Today, IT operations is at a crossroads. Business demands are escalating, as enterprises pursue aggressive digitalization strategies. It’s no longer enough to keep the lights on – IT operations is expected to align with and enable business priorities. And yet, operational challenges continue to increase. The complexity of applications is growing rapidly, application architectures are morphing as they move to the cloud, and agility is at a premium. Yesterday’s operational models are no longer enough. Instead, IT operations is faced with a rapidly evolving landscape that demands new solutions.
Here is a look at some of the key industry trends that are reshaping IT operations.
ITOM and ITSM Convergence
Traditionally, ITSM and ITOM have been separate. Yes, events led to incidents, but the information flow between ITOM and ITSM was primarily limited to event data and infrastructure context. Event management tools had no visibility of ITSM data since ITSM was an opaque downstream system. As a result, event management lacked business, service and operational context. For instance, there was no way to understand the business impact of events, so there was no meaningful way to prioritize them. Root cause analysis is another example – when a critical event occurred, event management systems had no history of how similar issues were diagnosed and resolved in the past.
Today, vendors like Evanios are breaking down these barriers between ITSM and ITOM. Leading-edge event management systems now have access to ITSM’s rich set of business and operational data – ranging from historical incident data and service dependency maps to change requests. This is shifting IT operations to the left, with event management tools now able to accurately rank and diagnose service issues before incidents are opened – significantly accelerating MTTR while reducing the burden on IT operations staff.
As digitalization accelerates, the pace of change is also increasing exponentially. With DevOps, application delivery is growing rapidly, but IT operations is struggling to keep up. The velocity and volume of data is now becoming overwhelming, as is the cost of failure. For example, a 2017 ITIC study found that 33% of enterprises said application downtime cost at least $1 million an hour. IT operations teams face a deluge of operational noise, escalating demands and static budgets – and they are increasingly looking to artificial intelligence as the solution.
According to Gartner, 40% of all large enterprises will combine machine learning and big data to augment IT operations by 2022. This is what Gartner refers to as AIOps – or Artificial Intelligence for IT Operations . By applying machine learning across the operational lifecycle, IT operations teams can now derive real-time insights into IT services, infrastructure, and processes. This includes areas such as predicting service outages, ranking events based on business impact, automating root cause analysis, and accelerating remediation based on intelligent recommendations.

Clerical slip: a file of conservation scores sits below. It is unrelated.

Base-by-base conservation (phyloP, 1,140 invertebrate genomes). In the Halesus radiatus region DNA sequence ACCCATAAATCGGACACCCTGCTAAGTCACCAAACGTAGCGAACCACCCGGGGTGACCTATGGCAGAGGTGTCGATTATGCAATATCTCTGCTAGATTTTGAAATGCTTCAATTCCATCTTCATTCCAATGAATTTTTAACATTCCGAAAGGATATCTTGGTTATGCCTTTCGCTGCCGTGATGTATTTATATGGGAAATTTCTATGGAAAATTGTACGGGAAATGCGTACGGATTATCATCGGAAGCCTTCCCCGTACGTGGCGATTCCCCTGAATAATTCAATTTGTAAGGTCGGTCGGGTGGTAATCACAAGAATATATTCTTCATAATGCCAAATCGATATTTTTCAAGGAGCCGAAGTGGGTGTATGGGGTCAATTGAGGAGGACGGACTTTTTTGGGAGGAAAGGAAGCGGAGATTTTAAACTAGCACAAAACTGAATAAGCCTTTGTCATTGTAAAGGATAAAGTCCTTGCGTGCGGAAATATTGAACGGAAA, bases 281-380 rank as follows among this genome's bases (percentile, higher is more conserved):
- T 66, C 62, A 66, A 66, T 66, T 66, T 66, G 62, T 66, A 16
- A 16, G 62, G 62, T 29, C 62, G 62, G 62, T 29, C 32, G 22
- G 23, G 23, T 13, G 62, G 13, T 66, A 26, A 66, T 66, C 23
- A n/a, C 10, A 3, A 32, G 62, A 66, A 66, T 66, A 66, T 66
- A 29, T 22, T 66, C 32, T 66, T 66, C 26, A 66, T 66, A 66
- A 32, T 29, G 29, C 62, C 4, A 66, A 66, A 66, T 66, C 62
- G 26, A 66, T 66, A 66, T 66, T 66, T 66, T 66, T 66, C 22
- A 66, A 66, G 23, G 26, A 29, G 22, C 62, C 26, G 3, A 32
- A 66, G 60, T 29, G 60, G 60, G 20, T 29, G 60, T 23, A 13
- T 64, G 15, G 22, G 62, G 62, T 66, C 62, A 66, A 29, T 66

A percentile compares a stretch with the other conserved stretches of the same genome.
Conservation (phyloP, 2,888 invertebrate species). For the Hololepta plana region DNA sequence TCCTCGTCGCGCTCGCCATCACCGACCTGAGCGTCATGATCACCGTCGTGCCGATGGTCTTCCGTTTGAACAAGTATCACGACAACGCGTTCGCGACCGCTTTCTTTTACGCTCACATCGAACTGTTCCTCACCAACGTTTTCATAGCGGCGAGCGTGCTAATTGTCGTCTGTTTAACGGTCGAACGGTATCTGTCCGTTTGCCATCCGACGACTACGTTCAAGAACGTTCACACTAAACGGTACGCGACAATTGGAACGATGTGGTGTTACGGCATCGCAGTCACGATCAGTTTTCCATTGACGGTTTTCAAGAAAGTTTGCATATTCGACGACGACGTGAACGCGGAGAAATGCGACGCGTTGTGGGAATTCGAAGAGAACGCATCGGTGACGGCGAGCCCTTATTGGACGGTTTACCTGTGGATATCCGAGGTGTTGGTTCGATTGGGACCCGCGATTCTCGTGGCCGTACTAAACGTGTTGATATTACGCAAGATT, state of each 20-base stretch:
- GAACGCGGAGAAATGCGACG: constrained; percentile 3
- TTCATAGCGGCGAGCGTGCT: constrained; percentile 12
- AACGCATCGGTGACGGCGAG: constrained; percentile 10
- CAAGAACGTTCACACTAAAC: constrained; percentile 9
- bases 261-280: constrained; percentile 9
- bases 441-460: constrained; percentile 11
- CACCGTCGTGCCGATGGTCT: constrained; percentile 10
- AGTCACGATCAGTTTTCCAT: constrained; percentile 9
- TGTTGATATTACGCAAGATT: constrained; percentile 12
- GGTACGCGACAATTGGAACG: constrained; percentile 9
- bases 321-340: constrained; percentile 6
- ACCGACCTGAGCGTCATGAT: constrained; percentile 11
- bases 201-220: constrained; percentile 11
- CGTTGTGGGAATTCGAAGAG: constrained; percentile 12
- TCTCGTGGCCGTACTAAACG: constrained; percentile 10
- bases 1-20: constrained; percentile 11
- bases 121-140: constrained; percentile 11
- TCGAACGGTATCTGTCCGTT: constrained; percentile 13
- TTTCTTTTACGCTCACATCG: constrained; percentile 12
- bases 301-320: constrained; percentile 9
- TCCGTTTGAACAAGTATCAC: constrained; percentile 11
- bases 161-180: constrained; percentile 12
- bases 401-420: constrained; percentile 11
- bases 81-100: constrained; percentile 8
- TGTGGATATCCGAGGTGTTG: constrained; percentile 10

Containers and Microservices
As development continues to increase agility and adopt the cloud, containers and microservices are rapidly gaining momentum. By breaking down large software projects into independent microservices, development organizations can accelerate development, right-size teams, enhance application resilience, and increase reuse. Containers complement this by enhancing deployability, shielding microservices from OS dependencies as they transition from development/test to production environments.
However, microservices and containers increase operational complexity. The number of interconnected components increases dramatically, as does the volume of monitoring data. Siloed monitoring approaches – including standalone APM tools – will no longer work. Instead, IT operations needs to invest in solutions that automatically integrate, correlate and analyze monitoring data at scale, synthesizing point data from multiple monitoring tools into end-to-end service visibility.
IoT and Edge Computing
The Internet of Things is now a reality, not future hype. According to IHS Markit, the number of IoT devices was set to reach 20 billion in 2017, and that growth is continuing unabated. That includes 3.6 billion industrial devices, the most rapidly growing IoT sector. The upshot is that enterprises are leveraging the IoT at a dizzying pace, and all of these IoT devices need to be managed. And, it’s not just about devices – the IoT is changing the nature of IT environments. Edge computing is a prime example of this, with corporations looking to move IoT data processing into micro-data centers located close to IoT device concentrations, rather than backhauling data into a centralized cloud environment.
That places an enormous burden on IT operations, as data volumes skyrocket and complexity accelerates. It’s no longer about managing centralized applications and services. Instead, we are moving to a massively distributed IT infrastructure – one that can’t be managed with today’s manual monitoring processes. Instead, IT operations need to invest in automated event management platforms that scale to the challenge. Otherwise, IT operations will become the primary bottleneck that limits IoT innovation.